Te Papa Tongawera (or simply Te Papa) is New Zealand’s innovative national museum situated near the foreshore of beautiful Wellington harbour. Te Papa Tongawera means “container of treasures” in Te Reo Maori, which is the indigenous language of Aotearoa (New Zealand). It is a fitting name because at Te Papa you will find 2.4 million treasures that tell the stories and colourful history of New Zealand and its peoples. Because Te Papa also houses the national art collection among its taonga (or treasures) you will find magnificent artwork from the mid-to-late 1800s CE showing the indigenous tattoo art.
Te Papa began life as the Colonial Museum in 1865 CE. Headed by Sir James Hector, a Scottish-born geologist and explorer, the Colonial Museum featured ethnographic curiosities, as well as items from antiquity. The museum’s focus broadened when it was renamed the Dominion Museum and it shared space with the National Art Gallery. The current landmark Te Papa building opened in 1988 CE.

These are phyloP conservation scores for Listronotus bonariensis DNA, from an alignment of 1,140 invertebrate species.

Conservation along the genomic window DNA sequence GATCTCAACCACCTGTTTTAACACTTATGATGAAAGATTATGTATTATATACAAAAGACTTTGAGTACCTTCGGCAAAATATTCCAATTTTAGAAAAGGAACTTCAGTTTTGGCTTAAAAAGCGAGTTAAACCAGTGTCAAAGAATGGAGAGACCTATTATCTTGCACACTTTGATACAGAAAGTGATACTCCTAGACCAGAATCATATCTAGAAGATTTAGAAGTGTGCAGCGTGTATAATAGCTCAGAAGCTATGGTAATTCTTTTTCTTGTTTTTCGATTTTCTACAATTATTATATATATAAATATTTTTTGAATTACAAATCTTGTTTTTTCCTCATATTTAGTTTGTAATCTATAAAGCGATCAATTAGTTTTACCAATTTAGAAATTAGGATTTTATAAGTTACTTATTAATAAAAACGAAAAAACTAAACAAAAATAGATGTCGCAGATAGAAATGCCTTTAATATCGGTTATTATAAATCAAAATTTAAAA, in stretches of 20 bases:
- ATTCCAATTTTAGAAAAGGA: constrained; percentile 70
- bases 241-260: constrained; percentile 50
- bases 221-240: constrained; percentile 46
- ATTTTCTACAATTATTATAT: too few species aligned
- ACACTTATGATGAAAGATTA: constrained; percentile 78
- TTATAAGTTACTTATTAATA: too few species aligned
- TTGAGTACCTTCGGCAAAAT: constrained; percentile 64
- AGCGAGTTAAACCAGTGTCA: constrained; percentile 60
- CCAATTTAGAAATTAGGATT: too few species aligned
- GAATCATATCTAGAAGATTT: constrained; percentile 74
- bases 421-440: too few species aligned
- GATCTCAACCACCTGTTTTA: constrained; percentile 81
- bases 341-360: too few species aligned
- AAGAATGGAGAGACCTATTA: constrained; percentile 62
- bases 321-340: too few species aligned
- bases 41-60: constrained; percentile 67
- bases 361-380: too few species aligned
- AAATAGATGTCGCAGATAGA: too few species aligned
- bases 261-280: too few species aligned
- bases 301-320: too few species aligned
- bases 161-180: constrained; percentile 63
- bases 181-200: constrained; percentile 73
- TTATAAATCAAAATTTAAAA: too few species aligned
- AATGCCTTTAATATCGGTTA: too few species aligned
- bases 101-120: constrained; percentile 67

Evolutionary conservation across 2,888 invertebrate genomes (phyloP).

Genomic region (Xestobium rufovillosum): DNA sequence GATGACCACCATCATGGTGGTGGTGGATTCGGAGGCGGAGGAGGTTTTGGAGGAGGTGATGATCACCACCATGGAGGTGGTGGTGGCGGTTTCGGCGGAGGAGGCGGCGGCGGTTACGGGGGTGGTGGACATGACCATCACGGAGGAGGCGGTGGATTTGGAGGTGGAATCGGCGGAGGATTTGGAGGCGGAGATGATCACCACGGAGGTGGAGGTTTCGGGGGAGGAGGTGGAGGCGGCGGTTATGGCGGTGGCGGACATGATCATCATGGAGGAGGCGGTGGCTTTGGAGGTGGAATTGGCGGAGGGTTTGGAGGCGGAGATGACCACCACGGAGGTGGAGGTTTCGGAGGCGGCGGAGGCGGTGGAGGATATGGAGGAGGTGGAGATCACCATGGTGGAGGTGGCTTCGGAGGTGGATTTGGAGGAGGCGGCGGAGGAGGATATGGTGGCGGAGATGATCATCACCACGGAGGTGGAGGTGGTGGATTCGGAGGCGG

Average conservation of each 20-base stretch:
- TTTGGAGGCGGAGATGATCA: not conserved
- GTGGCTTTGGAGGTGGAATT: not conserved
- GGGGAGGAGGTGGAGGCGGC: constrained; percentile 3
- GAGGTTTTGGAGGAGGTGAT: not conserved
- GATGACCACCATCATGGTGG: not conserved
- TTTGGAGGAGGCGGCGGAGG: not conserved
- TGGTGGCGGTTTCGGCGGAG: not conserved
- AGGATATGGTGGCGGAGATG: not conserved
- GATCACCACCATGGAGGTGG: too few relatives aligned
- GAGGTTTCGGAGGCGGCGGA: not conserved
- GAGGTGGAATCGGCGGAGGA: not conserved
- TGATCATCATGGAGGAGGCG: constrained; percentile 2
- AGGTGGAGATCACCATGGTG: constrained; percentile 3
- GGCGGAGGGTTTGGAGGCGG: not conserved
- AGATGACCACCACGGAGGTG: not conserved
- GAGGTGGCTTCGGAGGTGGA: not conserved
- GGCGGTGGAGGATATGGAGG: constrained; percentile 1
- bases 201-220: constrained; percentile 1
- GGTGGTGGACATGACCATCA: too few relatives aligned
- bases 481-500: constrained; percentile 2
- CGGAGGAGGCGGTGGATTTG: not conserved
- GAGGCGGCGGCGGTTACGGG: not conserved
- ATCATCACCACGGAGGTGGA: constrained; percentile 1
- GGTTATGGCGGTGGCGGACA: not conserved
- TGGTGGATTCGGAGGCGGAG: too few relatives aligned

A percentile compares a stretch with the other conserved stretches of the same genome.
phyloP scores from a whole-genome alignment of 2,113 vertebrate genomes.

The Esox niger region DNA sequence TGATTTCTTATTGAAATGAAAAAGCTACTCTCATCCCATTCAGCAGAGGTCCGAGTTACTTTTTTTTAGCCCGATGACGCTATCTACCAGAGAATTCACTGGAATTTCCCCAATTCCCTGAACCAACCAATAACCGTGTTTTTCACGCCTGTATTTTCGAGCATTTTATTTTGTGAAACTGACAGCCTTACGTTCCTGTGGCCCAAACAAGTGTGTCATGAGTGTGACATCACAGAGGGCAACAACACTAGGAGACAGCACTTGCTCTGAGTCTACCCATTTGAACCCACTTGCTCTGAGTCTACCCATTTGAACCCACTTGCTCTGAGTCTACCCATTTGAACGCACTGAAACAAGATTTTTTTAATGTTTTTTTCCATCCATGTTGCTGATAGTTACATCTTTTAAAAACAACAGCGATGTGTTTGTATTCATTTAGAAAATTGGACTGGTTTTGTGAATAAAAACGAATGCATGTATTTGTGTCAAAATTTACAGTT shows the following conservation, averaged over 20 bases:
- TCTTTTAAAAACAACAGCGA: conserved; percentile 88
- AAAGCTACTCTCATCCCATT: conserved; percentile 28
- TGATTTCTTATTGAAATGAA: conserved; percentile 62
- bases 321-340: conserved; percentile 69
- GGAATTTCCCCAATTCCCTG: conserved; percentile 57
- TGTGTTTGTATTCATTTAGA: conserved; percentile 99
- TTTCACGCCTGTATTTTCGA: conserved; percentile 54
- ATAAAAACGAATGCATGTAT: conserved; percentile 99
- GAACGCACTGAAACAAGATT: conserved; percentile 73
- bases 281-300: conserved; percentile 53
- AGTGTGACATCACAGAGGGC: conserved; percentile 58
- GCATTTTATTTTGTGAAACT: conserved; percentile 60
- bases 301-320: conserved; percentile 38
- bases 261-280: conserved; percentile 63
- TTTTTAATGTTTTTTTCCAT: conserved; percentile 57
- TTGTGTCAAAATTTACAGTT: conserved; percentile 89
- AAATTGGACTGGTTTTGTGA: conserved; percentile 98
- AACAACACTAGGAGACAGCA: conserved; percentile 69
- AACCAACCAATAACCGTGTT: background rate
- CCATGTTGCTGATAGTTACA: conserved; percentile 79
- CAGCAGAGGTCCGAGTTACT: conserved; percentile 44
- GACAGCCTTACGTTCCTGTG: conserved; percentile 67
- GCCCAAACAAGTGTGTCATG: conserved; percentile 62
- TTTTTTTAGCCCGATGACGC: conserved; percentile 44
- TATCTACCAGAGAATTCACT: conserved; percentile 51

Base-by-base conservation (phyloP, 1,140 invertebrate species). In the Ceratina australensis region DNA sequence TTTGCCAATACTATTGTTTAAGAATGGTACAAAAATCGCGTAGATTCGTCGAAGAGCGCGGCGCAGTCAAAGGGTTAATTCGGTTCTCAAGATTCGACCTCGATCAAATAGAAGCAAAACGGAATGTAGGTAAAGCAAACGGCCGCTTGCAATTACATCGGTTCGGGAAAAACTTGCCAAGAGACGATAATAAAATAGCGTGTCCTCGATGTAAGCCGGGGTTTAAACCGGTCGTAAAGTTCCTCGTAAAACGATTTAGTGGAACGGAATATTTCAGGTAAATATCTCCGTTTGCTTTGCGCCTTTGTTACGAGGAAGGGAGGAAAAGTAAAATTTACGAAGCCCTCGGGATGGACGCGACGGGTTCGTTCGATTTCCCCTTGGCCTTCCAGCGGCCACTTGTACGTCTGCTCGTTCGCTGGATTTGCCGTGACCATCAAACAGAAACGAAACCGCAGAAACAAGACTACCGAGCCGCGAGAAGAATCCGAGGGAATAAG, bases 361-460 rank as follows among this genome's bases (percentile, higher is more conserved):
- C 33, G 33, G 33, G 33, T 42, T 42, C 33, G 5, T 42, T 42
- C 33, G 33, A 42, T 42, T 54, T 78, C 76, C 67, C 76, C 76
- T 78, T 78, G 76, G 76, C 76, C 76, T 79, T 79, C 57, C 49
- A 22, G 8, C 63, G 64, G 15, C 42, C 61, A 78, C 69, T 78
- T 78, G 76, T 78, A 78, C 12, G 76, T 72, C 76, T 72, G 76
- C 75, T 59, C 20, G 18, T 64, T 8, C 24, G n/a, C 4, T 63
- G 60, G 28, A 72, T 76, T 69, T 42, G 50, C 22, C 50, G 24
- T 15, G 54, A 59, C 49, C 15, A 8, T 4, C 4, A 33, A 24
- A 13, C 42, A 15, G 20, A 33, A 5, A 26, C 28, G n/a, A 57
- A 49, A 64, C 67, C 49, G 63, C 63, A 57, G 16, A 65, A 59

A Few Facts About Te Papa
A visit just to see the building itself is worthwhile as it is an architectural and engineering feat, rich with symbolism.
- it weighs 64,000 tonnes.
- it has enough reinforcing steel to stretch from Wellington to Sydney, Australia (2,224 km or 1,382 miles).
- the North or Maori face overlooks the harbour and the cliff-like walls symbolise the sea, hills and sky.
- the South or Pakeha (European) face has grid-like patterns that reflect the patterns of European settlement.
- the central wedge between the North and South faces unite Maori and Pakeha and it is here that you will find the Treaty of Waitangi exhibition. The treaty is New Zealand’s founding document (1840 CE) made between the British Crown and 540 Maori rangatira (chiefs). It governs the relationship between the tangata whenua (indigenous people) and Pakeha.
New Zealand is known as the shaky isles due to frequent and often strong seismic activity. Possibly the most comforting thing to know about Te Papa, since it sits close to a major fault line, is that should a one-in-2000 year earthquake hit (known as The Big One), the building, its collections and people inside should be safe. This is because Te Papa was built on 152 flexible base isolators that sit between the building and its concrete slab.
Aotearoa is perhaps best known for its distinctive indigenous tattoo art that was introduced by Polynesian settlers who arrived by canoe in several waves between 1250 and 1300 CE. Te Papa has many exhibitions, paintings and photographic works that preserve and curate the historical and cultural importance of Maori tattoo practice.